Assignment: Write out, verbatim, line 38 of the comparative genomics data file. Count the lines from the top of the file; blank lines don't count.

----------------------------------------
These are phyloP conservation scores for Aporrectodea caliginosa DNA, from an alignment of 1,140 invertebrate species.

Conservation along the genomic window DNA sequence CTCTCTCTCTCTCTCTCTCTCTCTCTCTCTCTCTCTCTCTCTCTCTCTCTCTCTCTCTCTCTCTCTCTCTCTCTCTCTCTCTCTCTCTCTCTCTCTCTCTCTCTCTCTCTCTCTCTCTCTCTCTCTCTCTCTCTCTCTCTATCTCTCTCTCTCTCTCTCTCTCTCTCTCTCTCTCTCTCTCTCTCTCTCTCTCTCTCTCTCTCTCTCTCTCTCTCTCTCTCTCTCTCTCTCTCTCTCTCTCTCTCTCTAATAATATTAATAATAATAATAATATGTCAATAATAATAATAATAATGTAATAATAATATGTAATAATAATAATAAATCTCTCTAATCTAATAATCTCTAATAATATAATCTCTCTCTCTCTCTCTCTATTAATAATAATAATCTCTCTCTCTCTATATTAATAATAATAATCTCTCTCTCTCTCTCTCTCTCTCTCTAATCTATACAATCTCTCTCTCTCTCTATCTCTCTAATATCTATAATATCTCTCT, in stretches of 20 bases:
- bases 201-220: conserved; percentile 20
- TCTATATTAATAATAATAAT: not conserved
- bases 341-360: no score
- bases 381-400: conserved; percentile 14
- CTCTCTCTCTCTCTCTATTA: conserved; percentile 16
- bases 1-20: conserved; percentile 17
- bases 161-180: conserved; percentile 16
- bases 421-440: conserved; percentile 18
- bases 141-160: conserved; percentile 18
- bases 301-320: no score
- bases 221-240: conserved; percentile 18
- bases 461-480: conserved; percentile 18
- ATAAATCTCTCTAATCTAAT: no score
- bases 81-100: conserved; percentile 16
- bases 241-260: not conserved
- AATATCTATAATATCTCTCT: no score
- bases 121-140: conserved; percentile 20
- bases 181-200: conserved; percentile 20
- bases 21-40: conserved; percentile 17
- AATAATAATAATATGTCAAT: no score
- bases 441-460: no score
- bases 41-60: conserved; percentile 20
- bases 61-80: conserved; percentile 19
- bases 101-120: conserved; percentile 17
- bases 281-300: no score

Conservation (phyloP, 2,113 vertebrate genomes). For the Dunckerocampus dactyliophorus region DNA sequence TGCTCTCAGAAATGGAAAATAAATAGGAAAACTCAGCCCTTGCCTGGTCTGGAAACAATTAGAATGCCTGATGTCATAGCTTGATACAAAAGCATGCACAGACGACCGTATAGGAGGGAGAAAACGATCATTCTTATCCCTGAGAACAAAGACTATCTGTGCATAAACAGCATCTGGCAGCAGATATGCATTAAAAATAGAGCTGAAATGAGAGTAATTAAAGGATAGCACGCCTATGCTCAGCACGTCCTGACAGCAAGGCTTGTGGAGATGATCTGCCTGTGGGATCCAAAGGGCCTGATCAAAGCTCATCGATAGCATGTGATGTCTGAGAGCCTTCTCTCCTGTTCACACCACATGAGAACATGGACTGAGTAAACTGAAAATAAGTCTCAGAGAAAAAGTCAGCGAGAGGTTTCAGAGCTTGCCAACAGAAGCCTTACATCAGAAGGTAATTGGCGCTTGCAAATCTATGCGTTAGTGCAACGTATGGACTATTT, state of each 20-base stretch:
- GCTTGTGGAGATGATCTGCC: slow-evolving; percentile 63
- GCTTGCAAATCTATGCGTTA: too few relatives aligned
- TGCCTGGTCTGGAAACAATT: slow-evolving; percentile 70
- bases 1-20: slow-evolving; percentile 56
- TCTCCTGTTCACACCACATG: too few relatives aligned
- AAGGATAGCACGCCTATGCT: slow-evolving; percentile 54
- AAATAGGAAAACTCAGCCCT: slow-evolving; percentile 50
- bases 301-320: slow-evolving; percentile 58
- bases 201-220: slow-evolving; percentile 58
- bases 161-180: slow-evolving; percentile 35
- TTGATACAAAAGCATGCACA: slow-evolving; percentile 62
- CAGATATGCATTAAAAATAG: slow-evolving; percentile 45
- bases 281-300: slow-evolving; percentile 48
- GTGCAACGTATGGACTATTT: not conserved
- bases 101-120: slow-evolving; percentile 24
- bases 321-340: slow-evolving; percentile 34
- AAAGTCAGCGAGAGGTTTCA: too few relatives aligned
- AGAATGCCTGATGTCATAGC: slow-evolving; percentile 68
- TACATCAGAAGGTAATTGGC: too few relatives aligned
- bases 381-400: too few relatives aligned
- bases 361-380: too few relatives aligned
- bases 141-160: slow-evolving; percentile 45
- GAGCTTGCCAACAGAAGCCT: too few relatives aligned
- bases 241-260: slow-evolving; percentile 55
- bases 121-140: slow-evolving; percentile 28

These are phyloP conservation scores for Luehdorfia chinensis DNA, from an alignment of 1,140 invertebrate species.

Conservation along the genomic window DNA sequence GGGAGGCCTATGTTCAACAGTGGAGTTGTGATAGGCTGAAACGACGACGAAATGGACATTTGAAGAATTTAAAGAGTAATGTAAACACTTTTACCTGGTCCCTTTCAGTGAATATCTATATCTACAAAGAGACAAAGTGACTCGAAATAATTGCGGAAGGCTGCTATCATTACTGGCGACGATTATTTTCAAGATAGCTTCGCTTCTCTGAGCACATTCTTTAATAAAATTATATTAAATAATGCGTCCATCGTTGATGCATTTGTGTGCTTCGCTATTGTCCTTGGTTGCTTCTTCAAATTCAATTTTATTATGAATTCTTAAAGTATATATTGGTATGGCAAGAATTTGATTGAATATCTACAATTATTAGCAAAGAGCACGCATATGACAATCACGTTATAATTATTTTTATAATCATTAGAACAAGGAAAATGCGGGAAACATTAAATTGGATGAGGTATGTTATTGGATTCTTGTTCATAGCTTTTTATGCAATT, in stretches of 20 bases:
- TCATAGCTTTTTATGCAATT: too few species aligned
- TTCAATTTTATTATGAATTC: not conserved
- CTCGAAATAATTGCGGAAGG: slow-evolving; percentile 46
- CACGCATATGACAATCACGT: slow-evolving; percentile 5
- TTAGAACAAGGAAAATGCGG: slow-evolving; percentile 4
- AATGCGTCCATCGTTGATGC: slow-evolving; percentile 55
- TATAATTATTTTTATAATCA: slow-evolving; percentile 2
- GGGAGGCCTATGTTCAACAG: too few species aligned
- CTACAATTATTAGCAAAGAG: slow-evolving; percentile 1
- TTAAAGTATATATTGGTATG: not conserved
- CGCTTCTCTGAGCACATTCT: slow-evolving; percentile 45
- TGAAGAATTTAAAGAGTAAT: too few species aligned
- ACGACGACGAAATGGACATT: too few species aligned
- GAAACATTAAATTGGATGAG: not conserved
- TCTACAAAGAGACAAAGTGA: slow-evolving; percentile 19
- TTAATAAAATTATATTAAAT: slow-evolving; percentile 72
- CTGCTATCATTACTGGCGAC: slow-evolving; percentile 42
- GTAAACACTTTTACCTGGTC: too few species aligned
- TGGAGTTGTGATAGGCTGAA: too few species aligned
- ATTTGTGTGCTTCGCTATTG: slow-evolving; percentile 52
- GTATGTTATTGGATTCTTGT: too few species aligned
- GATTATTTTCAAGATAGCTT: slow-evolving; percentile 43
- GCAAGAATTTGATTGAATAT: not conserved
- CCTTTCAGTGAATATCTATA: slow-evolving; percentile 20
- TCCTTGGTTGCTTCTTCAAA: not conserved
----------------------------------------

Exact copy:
- bases 161-180: slow-evolving; percentile 35